Review – Jack Rutter

Jack Rutter at the Ryburn Folk Club. Photo: Andy Day

I was looking forward to seeing Jack Rutter perform at the Ryburn Folk Club on 29 January, I haven’t seen him play before but I’ve heard a lot about him. He gave an accomplished performance: lovely voice, well-chosen songs, superb accompaniment on the bouzouki and guitar, and a confident professional delivery. This was one of those nights at the Club when the time flew and all too soon it was time to go home.

Jack hails from West Yorkshire and many of the songs we heard were local. Jack opened with “Down by the Derwent Side”, a song collected by Frank Kidson and set to his own melody. “The Bilberry Moor” (John Swaine), and “The Hills of Longdendale” (Ammon Wrigley the Moorland Poet – the title of Jack’s latest CD “Gold of Scar and Shale” comes from this poem) were two moor songs penned by local writers. We heard “The Lancashire Liar”, “I was Once a Young Ploughboy”, and “The Dalesman’s Litany” and then a couple of fine ballads, “Fair Janet and Young James”, and “The Banks of Sweet Dundee”. And thrown in for good measure was a song from Nashville – George Jones’ “If Drinkin’ don’t kill me her Memory will”!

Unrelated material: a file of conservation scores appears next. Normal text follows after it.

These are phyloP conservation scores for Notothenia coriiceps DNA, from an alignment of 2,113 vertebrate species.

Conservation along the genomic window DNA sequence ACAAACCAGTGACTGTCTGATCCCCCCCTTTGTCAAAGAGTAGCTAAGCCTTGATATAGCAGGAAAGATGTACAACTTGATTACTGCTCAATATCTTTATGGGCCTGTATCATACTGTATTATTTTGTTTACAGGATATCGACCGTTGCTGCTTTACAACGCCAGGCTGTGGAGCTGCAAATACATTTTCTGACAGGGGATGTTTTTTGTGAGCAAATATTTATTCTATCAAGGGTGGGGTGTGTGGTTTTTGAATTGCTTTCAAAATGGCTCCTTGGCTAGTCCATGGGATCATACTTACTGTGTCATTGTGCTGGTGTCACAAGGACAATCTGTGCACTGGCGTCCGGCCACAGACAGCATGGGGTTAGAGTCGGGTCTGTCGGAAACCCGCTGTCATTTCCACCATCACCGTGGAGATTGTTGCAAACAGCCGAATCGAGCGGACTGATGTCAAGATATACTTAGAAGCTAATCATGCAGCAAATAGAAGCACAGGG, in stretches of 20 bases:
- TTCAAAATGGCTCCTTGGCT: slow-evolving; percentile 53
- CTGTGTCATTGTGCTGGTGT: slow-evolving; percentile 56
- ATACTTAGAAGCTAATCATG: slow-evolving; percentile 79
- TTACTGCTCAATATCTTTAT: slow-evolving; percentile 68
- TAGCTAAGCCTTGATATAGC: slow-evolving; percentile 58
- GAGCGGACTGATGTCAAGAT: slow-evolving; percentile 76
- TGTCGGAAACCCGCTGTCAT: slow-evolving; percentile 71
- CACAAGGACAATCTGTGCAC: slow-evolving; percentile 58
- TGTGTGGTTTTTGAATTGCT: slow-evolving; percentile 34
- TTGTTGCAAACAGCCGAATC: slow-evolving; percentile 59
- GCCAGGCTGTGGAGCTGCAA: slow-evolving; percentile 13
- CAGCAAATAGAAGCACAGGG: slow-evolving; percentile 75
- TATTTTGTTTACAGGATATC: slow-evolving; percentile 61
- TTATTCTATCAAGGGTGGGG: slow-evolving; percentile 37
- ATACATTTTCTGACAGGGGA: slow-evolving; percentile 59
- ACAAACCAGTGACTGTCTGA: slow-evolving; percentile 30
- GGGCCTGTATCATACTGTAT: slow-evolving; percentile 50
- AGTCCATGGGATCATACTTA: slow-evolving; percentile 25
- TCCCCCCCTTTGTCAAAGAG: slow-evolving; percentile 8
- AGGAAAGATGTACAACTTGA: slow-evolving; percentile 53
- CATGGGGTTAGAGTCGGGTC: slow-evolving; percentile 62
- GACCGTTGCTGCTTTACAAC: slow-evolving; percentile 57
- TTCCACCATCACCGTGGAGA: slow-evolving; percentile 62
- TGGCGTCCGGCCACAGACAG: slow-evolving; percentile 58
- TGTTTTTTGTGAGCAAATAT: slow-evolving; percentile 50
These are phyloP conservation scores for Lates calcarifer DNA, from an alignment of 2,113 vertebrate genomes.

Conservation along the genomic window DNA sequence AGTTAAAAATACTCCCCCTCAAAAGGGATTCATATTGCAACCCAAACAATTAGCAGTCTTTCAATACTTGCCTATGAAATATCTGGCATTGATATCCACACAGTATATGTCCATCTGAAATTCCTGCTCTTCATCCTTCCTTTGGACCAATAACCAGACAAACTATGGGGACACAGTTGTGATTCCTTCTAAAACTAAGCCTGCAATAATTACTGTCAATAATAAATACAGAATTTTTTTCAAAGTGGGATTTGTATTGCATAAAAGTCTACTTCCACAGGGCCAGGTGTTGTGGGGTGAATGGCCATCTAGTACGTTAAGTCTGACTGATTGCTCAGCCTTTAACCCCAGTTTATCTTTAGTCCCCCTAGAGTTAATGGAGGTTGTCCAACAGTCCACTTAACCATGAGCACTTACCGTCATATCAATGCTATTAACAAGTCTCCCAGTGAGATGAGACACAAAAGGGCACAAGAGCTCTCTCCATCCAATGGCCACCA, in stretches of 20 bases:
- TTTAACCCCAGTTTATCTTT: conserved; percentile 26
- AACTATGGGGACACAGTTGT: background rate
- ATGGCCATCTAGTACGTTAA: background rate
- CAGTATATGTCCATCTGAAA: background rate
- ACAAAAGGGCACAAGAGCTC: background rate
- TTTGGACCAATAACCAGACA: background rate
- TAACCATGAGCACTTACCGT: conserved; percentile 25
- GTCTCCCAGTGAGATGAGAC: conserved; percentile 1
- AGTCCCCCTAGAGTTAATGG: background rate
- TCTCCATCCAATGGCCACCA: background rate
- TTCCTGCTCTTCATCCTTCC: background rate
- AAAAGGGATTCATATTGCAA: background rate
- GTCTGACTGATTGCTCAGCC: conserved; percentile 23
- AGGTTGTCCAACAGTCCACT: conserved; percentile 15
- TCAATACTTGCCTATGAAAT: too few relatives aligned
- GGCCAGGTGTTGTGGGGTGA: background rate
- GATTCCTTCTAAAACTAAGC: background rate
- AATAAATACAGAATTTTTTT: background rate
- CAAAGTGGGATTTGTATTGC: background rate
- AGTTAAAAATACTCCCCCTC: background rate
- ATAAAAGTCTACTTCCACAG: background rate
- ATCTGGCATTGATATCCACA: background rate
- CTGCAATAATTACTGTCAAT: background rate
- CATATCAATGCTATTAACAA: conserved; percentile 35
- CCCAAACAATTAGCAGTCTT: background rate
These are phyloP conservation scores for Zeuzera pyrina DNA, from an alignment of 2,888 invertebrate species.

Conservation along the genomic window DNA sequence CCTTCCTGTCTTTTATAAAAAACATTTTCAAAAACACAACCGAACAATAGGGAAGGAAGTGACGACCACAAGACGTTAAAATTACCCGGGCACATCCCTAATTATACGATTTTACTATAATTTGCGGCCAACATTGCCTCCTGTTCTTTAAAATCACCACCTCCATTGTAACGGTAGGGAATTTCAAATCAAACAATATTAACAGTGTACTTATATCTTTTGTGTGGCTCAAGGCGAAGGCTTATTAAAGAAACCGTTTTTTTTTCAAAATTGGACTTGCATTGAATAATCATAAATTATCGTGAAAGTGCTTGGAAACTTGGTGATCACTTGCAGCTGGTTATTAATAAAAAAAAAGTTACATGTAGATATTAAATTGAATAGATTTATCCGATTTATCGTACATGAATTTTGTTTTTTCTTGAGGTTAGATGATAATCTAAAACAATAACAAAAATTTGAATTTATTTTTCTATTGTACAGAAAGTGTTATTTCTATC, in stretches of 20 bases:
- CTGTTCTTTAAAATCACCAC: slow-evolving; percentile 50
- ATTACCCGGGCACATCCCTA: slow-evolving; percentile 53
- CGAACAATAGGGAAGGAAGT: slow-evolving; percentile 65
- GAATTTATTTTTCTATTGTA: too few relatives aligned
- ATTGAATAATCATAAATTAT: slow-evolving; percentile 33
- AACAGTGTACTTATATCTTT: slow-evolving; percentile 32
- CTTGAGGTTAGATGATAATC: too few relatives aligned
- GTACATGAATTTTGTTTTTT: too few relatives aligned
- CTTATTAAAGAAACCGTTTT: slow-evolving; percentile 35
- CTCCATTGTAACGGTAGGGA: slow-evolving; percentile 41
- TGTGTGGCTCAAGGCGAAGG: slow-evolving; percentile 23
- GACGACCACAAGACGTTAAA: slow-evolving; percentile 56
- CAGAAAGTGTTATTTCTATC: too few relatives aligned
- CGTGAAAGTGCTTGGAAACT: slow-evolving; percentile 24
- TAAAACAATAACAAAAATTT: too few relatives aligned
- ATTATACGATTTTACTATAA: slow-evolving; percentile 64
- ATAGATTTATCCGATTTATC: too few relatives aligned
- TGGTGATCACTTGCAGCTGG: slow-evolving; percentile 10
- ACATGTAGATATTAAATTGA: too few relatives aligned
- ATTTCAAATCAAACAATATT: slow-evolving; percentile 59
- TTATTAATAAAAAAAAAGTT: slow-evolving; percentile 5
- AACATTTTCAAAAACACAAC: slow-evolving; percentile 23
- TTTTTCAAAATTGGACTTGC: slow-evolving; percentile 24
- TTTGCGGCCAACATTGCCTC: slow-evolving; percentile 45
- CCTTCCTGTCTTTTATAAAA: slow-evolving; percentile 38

Jack Rutter at the Ryburn Folk Club. Photo: Andy Day

There were plenty of choruses and the audience joined in with gusto. Jack finished off with a rousing rendition of “John Barleycorn” and then gave us an encore of “I will sing of Swaledale” to leave us in no doubt of where Jack gets his inspiration from.

The Club Residents and Floor Singers were on form: Tim Edwards, Sue Burgess, Chris Coe, Pete Coe, Phil Cerny, Terry Evans, Dave Hardy, and Mal Jardine all delighted us with their songs. Altogether it was a most enjoyable evening with a wonderful performance from a talented young singer.

Andy Day